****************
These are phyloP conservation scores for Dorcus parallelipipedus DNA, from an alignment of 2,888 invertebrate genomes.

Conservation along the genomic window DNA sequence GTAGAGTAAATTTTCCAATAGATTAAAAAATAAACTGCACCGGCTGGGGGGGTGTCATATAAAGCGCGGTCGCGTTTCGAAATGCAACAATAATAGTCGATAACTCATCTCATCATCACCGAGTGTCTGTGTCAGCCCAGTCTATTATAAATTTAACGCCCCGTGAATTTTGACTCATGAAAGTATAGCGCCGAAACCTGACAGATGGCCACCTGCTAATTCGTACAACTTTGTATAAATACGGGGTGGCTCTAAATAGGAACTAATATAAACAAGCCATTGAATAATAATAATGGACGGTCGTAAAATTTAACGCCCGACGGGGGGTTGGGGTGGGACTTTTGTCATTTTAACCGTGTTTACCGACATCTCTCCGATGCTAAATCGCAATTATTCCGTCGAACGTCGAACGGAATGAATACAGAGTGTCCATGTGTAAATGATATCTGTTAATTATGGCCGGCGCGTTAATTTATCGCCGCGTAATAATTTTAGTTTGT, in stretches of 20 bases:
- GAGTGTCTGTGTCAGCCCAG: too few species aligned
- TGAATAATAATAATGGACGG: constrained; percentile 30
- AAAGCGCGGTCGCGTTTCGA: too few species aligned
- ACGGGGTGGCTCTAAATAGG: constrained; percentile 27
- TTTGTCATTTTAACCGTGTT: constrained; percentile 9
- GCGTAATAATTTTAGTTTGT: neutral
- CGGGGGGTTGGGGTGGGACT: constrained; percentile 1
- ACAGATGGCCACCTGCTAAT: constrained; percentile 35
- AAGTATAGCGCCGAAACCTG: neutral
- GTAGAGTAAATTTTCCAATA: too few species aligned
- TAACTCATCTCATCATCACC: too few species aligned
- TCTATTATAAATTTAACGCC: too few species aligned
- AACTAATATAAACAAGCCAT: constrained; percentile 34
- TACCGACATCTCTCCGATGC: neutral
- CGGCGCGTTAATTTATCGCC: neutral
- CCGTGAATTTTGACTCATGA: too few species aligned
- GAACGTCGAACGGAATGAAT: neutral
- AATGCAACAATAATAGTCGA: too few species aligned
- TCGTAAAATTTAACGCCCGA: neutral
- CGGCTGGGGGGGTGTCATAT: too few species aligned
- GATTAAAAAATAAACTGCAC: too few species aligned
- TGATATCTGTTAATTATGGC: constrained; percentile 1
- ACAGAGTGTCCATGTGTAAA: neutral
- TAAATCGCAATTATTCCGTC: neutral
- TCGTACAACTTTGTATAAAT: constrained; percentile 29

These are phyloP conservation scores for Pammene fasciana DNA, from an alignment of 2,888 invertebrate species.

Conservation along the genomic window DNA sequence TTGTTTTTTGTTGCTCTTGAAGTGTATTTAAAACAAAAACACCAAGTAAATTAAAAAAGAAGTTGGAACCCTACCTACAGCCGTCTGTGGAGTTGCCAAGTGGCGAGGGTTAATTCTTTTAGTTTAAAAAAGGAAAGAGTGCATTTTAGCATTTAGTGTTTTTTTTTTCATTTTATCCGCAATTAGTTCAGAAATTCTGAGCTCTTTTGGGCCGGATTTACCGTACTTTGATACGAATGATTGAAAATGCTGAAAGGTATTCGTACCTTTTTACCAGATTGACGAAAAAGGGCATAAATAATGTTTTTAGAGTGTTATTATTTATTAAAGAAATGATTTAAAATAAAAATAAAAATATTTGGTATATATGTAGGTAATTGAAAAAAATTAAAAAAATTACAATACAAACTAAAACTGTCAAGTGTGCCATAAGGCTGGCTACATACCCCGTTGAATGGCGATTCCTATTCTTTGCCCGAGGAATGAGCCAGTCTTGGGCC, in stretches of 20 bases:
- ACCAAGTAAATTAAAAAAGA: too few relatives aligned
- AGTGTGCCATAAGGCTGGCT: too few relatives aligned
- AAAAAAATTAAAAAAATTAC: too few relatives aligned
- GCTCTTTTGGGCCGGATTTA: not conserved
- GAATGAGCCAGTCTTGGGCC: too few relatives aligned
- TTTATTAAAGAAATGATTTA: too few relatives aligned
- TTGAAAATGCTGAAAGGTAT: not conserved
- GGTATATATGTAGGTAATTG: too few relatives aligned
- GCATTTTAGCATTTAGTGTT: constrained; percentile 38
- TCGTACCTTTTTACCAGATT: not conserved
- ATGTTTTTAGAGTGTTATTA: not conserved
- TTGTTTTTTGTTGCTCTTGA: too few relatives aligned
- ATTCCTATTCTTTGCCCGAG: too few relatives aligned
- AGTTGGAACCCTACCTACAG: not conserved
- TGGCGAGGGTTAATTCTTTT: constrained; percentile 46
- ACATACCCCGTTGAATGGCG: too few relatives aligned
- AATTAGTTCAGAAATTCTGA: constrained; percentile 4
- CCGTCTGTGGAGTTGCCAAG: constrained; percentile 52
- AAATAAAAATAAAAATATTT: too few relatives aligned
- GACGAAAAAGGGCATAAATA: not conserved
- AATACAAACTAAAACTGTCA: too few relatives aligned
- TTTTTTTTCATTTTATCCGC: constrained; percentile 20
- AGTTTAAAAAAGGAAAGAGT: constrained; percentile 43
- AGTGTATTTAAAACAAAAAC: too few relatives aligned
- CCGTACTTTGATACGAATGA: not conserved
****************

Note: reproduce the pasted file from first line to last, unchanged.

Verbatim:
These are phyloP conservation scores for Dorcus parallelipipedus DNA, from an alignment of 2,888 invertebrate genomes.

Conservation along the genomic window DNA sequence GTAGAGTAAATTTTCCAATAGATTAAAAAATAAACTGCACCGGCTGGGGGGGTGTCATATAAAGCGCGGTCGCGTTTCGAAATGCAACAATAATAGTCGATAACTCATCTCATCATCACCGAGTGTCTGTGTCAGCCCAGTCTATTATAAATTTAACGCCCCGTGAATTTTGACTCATGAAAGTATAGCGCCGAAACCTGACAGATGGCCACCTGCTAATTCGTACAACTTTGTATAAATACGGGGTGGCTCTAAATAGGAACTAATATAAACAAGCCATTGAATAATAATAATGGACGGTCGTAAAATTTAACGCCCGACGGGGGGTTGGGGTGGGACTTTTGTCATTTTAACCGTGTTTACCGACATCTCTCCGATGCTAAATCGCAATTATTCCGTCGAACGTCGAACGGAATGAATACAGAGTGTCCATGTGTAAATGATATCTGTTAATTATGGCCGGCGCGTTAATTTATCGCCGCGTAATAATTTTAGTTTGT, in stretches of 20 bases:
- GAGTGTCTGTGTCAGCCCAG: too few species aligned
- TGAATAATAATAATGGACGG: constrained; percentile 30
- AAAGCGCGGTCGCGTTTCGA: too few species aligned
- ACGGGGTGGCTCTAAATAGG: constrained; percentile 27
- TTTGTCATTTTAACCGTGTT: constrained; percentile 9
- GCGTAATAATTTTAGTTTGT: neutral
- CGGGGGGTTGGGGTGGGACT: constrained; percentile 1
- ACAGATGGCCACCTGCTAAT: constrained; percentile 35
- AAGTATAGCGCCGAAACCTG: neutral
- GTAGAGTAAATTTTCCAATA: too few species aligned
- TAACTCATCTCATCATCACC: too few species aligned
- TCTATTATAAATTTAACGCC: too few species aligned
- AACTAATATAAACAAGCCAT: constrained; percentile 34
- TACCGACATCTCTCCGATGC: neutral
- CGGCGCGTTAATTTATCGCC: neutral
- CCGTGAATTTTGACTCATGA: too few species aligned
- GAACGTCGAACGGAATGAAT: neutral
- AATGCAACAATAATAGTCGA: too few species aligned
- TCGTAAAATTTAACGCCCGA: neutral
- CGGCTGGGGGGGTGTCATAT: too few species aligned
- GATTAAAAAATAAACTGCAC: too few species aligned
- TGATATCTGTTAATTATGGC: constrained; percentile 1
- ACAGAGTGTCCATGTGTAAA: neutral
- TAAATCGCAATTATTCCGTC: neutral
- TCGTACAACTTTGTATAAAT: constrained; percentile 29

These are phyloP conservation scores for Pammene fasciana DNA, from an alignment of 2,888 invertebrate species.

Conservation along the genomic window DNA sequence TTGTTTTTTGTTGCTCTTGAAGTGTATTTAAAACAAAAACACCAAGTAAATTAAAAAAGAAGTTGGAACCCTACCTACAGCCGTCTGTGGAGTTGCCAAGTGGCGAGGGTTAATTCTTTTAGTTTAAAAAAGGAAAGAGTGCATTTTAGCATTTAGTGTTTTTTTTTTCATTTTATCCGCAATTAGTTCAGAAATTCTGAGCTCTTTTGGGCCGGATTTACCGTACTTTGATACGAATGATTGAAAATGCTGAAAGGTATTCGTACCTTTTTACCAGATTGACGAAAAAGGGCATAAATAATGTTTTTAGAGTGTTATTATTTATTAAAGAAATGATTTAAAATAAAAATAAAAATATTTGGTATATATGTAGGTAATTGAAAAAAATTAAAAAAATTACAATACAAACTAAAACTGTCAAGTGTGCCATAAGGCTGGCTACATACCCCGTTGAATGGCGATTCCTATTCTTTGCCCGAGGAATGAGCCAGTCTTGGGCC, in stretches of 20 bases:
- ACCAAGTAAATTAAAAAAGA: too few relatives aligned
- AGTGTGCCATAAGGCTGGCT: too few relatives aligned
- AAAAAAATTAAAAAAATTAC: too few relatives aligned
- GCTCTTTTGGGCCGGATTTA: not conserved
- GAATGAGCCAGTCTTGGGCC: too few relatives aligned
- TTTATTAAAGAAATGATTTA: too few relatives aligned
- TTGAAAATGCTGAAAGGTAT: not conserved
- GGTATATATGTAGGTAATTG: too few relatives aligned
- GCATTTTAGCATTTAGTGTT: constrained; percentile 38
- TCGTACCTTTTTACCAGATT: not conserved
- ATGTTTTTAGAGTGTTATTA: not conserved
- TTGTTTTTTGTTGCTCTTGA: too few relatives aligned
- ATTCCTATTCTTTGCCCGAG: too few relatives aligned
- AGTTGGAACCCTACCTACAG: not conserved
- TGGCGAGGGTTAATTCTTTT: constrained; percentile 46
- ACATACCCCGTTGAATGGCG: too few relatives aligned
- AATTAGTTCAGAAATTCTGA: constrained; percentile 4
- CCGTCTGTGGAGTTGCCAAG: constrained; percentile 52
- AAATAAAAATAAAAATATTT: too few relatives aligned
- GACGAAAAAGGGCATAAATA: not conserved
- AATACAAACTAAAACTGTCA: too few relatives aligned
- TTTTTTTTCATTTTATCCGC: constrained; percentile 20
- AGTTTAAAAAAGGAAAGAGT: constrained; percentile 43
- AGTGTATTTAAAACAAAAAC: too few relatives aligned
- CCGTACTTTGATACGAATGA: not conserved